There is an assumption in some current theories of the nature of the universe that ‘space’ and ‘matter’ are separate physical entities, whose interaction takes place virtually at a metaphysical level. As the saying - the theoretical equivalent of a law - goes, ‘matter tells space how to curve, and space tells matter how to move‘. But this apparent ‘physical law’ only describes an effect between bodies of matter, not in an entirely different arena in which ‘space’ appears to act on itself, and ‘matter’ on huge scales is merely a helpless participant.
When ‘explaining’ cosmological redshift, cosmologists are fond of pointing out that distant galaxies are not speeding ‘through’ space - it is space itself that is expanding, carrying galaxies with it. Distant galaxies are transported at speeds exceeding the speed of light - by 'space'. This assumption appears to be unquestioned, regarded as a truth that needs no explanation by 'physical law'.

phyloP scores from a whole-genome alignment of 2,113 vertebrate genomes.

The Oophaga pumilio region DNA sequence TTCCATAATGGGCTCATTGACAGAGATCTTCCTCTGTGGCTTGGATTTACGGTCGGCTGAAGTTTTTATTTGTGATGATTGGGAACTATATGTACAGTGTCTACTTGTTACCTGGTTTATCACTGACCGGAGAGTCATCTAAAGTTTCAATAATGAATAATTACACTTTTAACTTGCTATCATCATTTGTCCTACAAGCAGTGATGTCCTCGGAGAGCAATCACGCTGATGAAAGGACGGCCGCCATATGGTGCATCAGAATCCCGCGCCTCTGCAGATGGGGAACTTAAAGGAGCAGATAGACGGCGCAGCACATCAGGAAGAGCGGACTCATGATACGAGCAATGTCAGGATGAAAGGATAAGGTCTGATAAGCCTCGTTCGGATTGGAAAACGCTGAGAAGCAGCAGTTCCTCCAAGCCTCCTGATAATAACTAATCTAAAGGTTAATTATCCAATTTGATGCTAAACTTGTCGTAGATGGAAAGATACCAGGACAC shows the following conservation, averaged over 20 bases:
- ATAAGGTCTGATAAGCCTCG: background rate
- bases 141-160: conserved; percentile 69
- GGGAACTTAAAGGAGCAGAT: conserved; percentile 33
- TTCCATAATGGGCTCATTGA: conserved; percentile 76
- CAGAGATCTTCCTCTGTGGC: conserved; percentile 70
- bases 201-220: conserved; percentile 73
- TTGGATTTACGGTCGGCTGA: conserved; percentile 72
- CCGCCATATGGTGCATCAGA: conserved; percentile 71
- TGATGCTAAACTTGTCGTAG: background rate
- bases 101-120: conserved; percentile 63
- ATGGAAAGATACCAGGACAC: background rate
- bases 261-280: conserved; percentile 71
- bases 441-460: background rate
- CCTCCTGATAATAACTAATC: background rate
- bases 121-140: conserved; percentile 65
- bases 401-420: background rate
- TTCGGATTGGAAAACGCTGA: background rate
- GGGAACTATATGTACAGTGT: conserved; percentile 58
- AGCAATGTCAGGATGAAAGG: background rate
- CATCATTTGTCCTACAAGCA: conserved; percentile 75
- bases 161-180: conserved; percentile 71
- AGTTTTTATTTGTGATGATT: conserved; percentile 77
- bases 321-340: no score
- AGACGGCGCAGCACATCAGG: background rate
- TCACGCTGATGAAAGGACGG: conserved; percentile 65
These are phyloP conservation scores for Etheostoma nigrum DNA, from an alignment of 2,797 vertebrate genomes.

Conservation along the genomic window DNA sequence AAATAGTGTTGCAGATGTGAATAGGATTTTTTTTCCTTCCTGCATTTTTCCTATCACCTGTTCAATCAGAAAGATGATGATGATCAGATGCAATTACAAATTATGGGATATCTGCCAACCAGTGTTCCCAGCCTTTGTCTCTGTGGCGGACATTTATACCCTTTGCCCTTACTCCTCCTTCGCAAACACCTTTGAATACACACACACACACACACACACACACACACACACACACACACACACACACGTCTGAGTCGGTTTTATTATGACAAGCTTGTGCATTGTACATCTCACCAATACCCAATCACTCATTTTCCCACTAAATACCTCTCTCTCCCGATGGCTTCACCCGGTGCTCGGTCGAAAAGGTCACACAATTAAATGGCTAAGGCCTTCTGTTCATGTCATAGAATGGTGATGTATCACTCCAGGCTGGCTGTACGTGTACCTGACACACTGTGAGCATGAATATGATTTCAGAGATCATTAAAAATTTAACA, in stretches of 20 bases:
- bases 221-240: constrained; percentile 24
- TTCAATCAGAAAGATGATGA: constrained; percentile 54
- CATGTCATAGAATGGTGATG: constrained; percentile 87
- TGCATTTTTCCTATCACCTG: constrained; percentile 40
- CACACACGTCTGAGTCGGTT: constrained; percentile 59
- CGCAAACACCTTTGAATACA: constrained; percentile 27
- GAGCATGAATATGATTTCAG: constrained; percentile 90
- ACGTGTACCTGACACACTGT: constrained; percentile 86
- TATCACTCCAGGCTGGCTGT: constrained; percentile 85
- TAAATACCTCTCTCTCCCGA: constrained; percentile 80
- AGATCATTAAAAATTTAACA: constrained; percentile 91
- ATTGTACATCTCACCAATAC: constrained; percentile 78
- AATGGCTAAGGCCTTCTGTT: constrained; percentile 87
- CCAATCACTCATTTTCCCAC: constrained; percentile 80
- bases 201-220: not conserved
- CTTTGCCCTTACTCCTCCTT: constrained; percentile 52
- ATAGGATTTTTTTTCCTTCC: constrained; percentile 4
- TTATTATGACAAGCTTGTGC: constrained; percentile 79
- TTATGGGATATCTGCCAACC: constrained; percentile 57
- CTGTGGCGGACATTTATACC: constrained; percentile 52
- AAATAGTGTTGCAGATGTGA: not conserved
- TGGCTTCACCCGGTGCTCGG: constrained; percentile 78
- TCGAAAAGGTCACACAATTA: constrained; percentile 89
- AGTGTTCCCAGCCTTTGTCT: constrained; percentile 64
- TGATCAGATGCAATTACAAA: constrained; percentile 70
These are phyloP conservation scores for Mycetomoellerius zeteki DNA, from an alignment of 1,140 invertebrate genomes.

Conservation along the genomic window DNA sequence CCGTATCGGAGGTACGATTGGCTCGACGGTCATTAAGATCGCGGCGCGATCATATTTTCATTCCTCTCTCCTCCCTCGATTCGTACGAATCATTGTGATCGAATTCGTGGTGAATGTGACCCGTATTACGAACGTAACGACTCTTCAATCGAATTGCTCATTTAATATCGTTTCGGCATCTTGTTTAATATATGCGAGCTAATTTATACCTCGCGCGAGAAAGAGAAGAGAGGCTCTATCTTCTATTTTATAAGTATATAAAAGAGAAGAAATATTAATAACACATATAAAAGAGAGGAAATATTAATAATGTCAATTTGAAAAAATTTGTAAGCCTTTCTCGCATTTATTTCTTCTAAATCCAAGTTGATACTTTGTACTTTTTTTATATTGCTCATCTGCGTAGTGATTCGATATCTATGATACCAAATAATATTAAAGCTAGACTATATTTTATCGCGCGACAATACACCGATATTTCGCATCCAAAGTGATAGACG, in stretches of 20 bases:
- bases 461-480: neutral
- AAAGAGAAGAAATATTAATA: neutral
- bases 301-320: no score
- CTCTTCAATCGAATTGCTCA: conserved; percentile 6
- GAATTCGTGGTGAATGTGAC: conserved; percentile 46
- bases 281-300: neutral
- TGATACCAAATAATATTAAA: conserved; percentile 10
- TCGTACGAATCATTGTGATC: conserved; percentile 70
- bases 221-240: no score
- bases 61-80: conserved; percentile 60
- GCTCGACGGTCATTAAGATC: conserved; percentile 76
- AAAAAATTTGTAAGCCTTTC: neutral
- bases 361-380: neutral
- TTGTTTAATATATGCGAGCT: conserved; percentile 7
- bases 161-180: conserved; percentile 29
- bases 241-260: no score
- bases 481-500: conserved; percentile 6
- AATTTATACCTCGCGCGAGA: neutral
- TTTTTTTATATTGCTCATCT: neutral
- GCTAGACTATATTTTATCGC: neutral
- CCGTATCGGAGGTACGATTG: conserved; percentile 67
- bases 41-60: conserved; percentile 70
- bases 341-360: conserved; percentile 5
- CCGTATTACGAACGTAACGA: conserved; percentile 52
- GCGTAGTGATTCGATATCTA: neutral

Simply by pushing on itself, 'space' is capable of carrying huge loads of matter far away from where they once were. Yet 'space' is given no physical qualities to carry out this work. Its 'power’ is the power of geometry.
However, there is a condition on this power of space. It expands only where it is ‘empty’. Where ‘gravity’ operates - that geometric ‘force’ capable of telling matter how to move - space does not expand. But what is the distinction between intergalactic space and galactic space?
Recent observations appear to show that expanding space is expanding more quickly than it once did. This ‘acceleration’ seems to require a repulsive ‘force’. At this point, geometric spatial expansion takes on a much more active role in the evolution of the universe. Yet this ‘revelation’ ignores the fact that spatial expansion, the expansion of a spatial volume, already requires an acceleration of three powers of radial distance simply to expand at a constant rate. Adding a constant volume of space per time unit will not do it. An constantly increasing volume must be added. This already indicates a kind of ‘super force’ at work.